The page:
Earth’s natural history can now guide astronomers searching for exoplanets. About 500 million years ago, another light signature was observed on this planet due to the dominance of moss. Approximately 300 million years ago, the reins of power passed over to ferns, which once again changed the light signature of the planet.
Having studied the complete natural history of the Earth’s evolution, scientists were probably able to derive a template for the imprints of vegetation and the determination of the age of the habitable planets. Models show that the signature of the reflection of terrestrial vegetation increases with the coverage of the surface of our planet and its age.
Geological records of the last 500 million years show that the earth's surface has changed dramatically: from ice to large-scale forests. In most of the early history of the planet, plants simply did not exist, but in the end they spread across the surface. The first were mosses showing a weak signature, which is more difficult to find than trees. Earth history is capable of playing the key to the search for life in the universe. As evolution progressed, the vegetation signal also became stronger, which makes it possible to consider old exoplanets as potential habitats. Exoplanets can be arid with clear skies and endless cacti or hot jungles with tropical forests. When the NASA Galileo mission went to Jupiter in 1989, Carl Sagan asked to look at Earth to see how the light from the inhabited life of the planet reflected. A survey in December 1990 showed a kind of impulse between the red and IR spectra created by vegetation.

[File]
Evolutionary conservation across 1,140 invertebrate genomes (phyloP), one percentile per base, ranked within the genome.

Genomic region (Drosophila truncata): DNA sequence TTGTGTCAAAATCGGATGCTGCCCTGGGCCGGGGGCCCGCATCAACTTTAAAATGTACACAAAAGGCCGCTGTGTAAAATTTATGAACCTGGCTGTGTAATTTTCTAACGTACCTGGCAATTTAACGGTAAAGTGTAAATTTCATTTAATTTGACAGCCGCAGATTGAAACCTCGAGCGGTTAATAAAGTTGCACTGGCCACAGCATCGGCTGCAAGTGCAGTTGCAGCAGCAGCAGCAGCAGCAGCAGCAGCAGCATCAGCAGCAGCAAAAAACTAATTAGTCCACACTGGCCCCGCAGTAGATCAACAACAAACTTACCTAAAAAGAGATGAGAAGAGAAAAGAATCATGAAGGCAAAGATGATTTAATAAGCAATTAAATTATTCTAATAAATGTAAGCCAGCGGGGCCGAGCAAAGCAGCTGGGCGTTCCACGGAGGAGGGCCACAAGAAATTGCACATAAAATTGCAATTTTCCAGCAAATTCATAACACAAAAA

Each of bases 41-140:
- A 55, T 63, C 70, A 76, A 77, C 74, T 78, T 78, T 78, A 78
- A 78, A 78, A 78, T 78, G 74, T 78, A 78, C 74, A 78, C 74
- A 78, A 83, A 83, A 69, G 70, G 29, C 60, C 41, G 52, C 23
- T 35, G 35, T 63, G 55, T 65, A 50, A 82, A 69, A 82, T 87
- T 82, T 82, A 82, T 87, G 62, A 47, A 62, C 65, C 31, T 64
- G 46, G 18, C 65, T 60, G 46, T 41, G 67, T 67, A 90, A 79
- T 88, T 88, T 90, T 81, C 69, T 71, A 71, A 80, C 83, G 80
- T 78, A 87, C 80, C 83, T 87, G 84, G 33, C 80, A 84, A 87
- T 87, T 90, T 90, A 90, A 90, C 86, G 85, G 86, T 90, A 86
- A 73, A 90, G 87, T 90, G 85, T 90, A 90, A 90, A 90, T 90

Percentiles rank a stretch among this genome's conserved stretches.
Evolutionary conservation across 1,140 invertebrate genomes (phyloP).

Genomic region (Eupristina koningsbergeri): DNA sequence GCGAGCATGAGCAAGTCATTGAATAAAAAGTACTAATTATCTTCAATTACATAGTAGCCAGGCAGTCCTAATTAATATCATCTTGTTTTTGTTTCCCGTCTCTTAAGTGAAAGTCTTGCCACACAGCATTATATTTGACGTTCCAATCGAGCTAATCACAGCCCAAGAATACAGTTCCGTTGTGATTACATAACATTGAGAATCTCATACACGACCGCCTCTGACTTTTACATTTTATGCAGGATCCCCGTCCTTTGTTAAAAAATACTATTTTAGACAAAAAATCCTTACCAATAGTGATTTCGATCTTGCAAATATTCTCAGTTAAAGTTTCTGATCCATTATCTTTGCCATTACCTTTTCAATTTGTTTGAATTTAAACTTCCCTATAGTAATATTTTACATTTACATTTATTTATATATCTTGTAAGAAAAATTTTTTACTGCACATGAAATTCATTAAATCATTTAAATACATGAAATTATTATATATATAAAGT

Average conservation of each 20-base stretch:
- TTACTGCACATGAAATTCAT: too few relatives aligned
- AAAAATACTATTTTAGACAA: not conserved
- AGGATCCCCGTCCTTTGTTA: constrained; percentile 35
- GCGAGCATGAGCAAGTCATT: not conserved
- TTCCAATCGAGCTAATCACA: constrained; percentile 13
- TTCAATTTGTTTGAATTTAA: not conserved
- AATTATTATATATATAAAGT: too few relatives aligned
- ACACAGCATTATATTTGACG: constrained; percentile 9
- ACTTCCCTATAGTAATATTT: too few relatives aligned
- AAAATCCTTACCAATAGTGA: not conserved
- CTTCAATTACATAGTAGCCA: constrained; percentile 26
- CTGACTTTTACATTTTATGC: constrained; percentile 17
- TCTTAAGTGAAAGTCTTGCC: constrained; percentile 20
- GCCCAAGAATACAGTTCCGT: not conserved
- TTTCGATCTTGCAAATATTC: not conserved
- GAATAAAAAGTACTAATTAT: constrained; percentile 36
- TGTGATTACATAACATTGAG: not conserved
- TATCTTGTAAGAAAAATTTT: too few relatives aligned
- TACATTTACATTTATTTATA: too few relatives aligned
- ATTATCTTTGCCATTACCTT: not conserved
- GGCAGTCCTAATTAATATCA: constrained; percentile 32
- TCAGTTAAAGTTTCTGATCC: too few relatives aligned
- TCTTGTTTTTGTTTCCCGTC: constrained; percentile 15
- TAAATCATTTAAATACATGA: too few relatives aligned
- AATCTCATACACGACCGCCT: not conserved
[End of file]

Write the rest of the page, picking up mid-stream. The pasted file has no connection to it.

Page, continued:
It is more difficult to follow exoplanets, but telescopes become more powerful every year. Therefore, on the basis of terrestrial development, it is possible to track potential worlds for life and understand what evolutionary stage they may be in.